Defra consultations on report and plans and programmes for NO2


My reference: Trencom/Defra/02

Rt. Hon. David Miliband MP
Secretary of State
Department for Environment, Food and Rural Affairs
Nobel House
17 Smith Square
London SW1P 3JR

Email: [email protected]

Addressed and sent by post and email also to:

For First Consultation:  AQEG Secretariat [email protected] (closes on Tuesday 7 November)
For Second Consultation: [email protected] (closes on 10 November)
For Third Consultation: [email protected] (closes on 24 November)

29 October 2006

Dear Secretary of State

Air Quality in England, Scotland, Wales and Northern Ireland

First Consultation:  “Consultation on draft AQEG report:  Trends in Primary Nitrogen Dioxide in the UK”

Second Consultation:  “Consultation on the UK’s plans and programmes to meet limit values set in the First Air Quality Daughter Directive (1999/30/EC) of the European Parliament and Council (2006 reporting year)”

Third Consultation: “Consultation on draft proposals to: (a) transpose Directive 2004/107/EC of the European Parliament and of the Council relating to arsenic, cadmium, mercury, nickel and polycyclic aromatic hydrocarbons in ambient air; and (b) streamline air quality legislation by consolidating existing air quality legislation with proposed legislation”

1.   Introduction: Response to three Defra consultations on air quality

I am writing on behalf of The Knightsbridge Association, which represents People and businesses in the area between Hyde Park Corner and Queen’s Gate in Central London, to seek again your commitment on behalf of HM Government to protect urgently local residents, local businesses and visitors (of which there are many) in and around the Brompton Road,  Knightsbridge and Sloane Street area from high levels of air pollution from nitrogen dioxide (NO2) and particulate matter (PM10 and PM2.5).  We wrote to you on 25 June seeking twelve (12) specific commitments and have still not received a reply from you to that letter.  We request respectfully again that you reply personally please to that letter and to this one in your capacity as Secretary of State.

Air pollution in Brompton Road is worse already in 2006 than in the whole of 2005. As at today’s date, annual mean levels of NO2 for 2006 are 95 μg/m3 compared to 90 μg/m3 in 2005 and there have been 310 exceedances of the hourly limit of 200 μg/m3 in just under 10 months compared to 288 exceedances for 12 months in 2005 (compared to World Health Organisation (WHO) recommended levels of air quality for NO2  of 40 μg/m3  and 18 exceedances respectively).   These readings are taken nearly 400 metres (where the road is narrowed to one lane in each direction by the road configuration) from the site of the worst local air pollution, where 12 lanes of traffic merge at the top of Sloane Street, and, although PM10  is not measured at the Brompton Road monitoring site, the broad correlation between the two air pollutants indicates very high levels of PM10 (and probably ozone) here too.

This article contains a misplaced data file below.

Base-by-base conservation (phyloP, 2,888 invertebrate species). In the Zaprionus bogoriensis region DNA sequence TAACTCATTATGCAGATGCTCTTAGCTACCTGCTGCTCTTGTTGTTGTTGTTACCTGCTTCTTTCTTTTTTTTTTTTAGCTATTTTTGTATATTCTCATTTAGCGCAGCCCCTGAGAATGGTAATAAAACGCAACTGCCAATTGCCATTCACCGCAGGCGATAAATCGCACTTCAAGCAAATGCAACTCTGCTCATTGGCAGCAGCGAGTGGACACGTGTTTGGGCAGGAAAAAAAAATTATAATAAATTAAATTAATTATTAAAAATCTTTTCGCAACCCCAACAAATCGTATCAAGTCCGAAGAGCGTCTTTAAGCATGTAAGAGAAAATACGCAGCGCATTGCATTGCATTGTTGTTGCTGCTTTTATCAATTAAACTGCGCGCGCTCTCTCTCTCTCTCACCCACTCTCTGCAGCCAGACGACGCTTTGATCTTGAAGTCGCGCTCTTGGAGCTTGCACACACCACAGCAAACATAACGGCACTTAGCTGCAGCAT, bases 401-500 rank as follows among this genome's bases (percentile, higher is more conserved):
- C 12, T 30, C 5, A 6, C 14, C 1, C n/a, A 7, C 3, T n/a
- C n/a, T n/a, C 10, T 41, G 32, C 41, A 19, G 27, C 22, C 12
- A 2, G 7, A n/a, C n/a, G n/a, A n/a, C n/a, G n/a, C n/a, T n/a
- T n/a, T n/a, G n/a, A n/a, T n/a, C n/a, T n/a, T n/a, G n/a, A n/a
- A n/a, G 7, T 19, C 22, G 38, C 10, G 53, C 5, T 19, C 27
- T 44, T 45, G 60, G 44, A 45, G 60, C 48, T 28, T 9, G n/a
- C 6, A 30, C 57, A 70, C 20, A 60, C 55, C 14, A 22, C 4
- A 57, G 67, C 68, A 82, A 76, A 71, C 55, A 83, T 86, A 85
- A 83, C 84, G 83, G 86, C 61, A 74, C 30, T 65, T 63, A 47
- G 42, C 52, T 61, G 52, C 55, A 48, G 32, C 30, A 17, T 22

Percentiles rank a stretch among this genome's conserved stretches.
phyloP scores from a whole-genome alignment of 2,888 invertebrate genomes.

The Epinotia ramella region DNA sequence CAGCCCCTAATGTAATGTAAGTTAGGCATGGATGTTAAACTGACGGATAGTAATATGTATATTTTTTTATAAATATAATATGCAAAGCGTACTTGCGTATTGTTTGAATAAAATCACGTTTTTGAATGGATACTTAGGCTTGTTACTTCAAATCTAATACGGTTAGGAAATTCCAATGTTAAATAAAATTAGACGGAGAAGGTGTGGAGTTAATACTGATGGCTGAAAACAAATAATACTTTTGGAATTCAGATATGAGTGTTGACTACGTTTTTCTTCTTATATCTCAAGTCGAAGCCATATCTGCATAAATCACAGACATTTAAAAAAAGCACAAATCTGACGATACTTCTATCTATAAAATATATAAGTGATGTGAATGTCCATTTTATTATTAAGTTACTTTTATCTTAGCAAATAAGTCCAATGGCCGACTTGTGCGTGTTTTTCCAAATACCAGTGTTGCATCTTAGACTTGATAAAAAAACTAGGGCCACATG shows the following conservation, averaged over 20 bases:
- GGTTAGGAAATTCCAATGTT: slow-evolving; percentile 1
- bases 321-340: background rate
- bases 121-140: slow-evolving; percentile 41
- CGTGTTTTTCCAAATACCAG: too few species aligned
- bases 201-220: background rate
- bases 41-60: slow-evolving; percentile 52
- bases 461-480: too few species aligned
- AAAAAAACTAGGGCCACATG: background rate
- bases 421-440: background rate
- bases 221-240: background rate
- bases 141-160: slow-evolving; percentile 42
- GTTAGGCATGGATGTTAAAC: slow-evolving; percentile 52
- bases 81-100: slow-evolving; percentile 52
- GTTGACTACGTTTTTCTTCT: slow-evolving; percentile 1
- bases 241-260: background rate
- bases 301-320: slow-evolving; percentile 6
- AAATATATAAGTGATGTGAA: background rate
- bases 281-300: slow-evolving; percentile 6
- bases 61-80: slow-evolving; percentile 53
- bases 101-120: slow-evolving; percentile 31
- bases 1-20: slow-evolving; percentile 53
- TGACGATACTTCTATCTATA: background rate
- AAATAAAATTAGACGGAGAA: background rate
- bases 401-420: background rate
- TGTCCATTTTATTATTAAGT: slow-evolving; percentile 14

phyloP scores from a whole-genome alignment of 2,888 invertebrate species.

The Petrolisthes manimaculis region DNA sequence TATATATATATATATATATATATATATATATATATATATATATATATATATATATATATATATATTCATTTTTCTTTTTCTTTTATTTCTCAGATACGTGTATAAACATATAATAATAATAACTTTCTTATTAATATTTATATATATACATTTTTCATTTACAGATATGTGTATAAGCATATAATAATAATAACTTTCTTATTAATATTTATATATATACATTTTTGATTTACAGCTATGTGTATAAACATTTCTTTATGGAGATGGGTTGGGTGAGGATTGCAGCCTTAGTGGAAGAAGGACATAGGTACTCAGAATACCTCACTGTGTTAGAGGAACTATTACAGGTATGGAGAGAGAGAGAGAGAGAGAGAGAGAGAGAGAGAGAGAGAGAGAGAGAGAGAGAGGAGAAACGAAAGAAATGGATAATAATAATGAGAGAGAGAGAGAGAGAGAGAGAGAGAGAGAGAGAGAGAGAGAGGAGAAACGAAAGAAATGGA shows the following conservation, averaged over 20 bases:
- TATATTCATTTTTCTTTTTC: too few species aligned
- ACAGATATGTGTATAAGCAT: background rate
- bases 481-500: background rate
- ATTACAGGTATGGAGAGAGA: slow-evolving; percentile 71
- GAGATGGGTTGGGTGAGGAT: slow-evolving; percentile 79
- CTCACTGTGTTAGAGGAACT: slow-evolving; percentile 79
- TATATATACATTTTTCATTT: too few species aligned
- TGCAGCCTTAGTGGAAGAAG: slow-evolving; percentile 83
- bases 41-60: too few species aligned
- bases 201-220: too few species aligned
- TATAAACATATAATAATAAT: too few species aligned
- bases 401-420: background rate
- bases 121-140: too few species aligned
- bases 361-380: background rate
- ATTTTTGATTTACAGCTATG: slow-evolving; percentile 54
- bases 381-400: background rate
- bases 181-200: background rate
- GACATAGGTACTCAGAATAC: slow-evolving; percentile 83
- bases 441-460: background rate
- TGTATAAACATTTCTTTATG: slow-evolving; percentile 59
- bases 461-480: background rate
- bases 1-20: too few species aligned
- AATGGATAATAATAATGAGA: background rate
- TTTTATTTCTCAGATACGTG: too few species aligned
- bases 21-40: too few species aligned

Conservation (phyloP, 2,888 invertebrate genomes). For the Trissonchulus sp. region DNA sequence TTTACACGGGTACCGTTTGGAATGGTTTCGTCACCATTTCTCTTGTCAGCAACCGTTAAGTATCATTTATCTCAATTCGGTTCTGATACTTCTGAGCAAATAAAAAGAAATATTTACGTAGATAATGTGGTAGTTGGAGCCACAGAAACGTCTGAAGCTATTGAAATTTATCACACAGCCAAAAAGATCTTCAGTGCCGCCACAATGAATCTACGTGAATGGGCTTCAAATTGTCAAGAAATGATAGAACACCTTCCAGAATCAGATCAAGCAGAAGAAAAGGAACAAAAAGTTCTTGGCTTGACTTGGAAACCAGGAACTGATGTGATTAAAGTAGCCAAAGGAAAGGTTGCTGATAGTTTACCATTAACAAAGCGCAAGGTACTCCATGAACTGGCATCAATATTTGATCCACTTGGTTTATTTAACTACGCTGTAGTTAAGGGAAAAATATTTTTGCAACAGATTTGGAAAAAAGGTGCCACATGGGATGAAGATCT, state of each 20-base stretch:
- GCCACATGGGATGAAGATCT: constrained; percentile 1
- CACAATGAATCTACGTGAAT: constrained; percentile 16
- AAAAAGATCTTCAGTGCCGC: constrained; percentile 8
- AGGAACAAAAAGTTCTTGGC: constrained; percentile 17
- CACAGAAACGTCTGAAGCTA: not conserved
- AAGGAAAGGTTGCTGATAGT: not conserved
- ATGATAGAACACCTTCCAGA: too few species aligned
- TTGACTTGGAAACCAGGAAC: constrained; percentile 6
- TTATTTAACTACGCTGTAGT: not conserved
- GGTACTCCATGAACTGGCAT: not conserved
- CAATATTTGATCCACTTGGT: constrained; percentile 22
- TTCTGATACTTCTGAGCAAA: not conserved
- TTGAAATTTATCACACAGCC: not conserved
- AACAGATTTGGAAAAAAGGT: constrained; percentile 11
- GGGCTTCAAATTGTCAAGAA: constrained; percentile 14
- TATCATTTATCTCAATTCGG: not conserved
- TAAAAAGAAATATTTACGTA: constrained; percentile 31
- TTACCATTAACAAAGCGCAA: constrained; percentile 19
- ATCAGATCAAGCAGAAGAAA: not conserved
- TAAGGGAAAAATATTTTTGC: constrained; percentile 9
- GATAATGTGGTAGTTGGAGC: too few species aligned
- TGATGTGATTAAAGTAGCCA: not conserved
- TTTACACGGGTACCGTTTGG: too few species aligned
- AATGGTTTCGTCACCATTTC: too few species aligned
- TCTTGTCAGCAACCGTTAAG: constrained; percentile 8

I am also now writing on behalf of The Knightsbridge Association in this letter to respond to three technical consultation documents issued by the Department of Environment, Food and Rural Affairs (Defra) in August and September 2006 on various aspects of air quality and in particular issues relating to NO2.  Given the interconnectedness of the subjects, this letter represents our formal reply to each of the three current consultations with detailed responses shown separately below.  This letter should be read in conjunction with our letter submitted to Defra on 25 June 2006.

2.   Response  to  Consultation  on  draft  AQEG  report:    Trends  in  Primary Nitrogen Dioxide in the UK”

We have the following points on this technical consultation:

i.            Defra’s News Release on 15 August 2006 was headed “Air quality experts seek views on nitrogen dioxide report”.  Its opening sentence said “A draft report investigating unexpected trends in roadside nitrogen dioxide (NO2) concentrations and possible links with changes in vehicle technologies has been published today by the Air Quality Expert Group (AQEG).”  The press release went on to highlight findings including that “the increased proportion of primary NO2 from road transport is related to …. the fitting of diesel particulate filters to heavy duty vehicles, particularly London buses.”   In the Regenerative particulate traps that are retrofitted to diesel powered vehicles dramatically increase direct emissions of NO2, as indicated by studies carried out in the USA, there will be further breaches of the air quality objective and limit value.”  This section seems to have been removed from the final version of the 2003 AQEG report.  We find it unacceptable that the impression should be being created now by Defra that it is surprised that NO2 air pollution has got worse in London as a result of the retro-fitting of particulate traps to London buses when this outcome was clearly anticipated by Defra’s experts by 19 May 2003.  There are no excuses for London failing to meeting European Union (EU) legal limits for NO2 by 1 January  2010  given  that  these  limits  were  accepted  formally  by  the Government as far back as 1999; and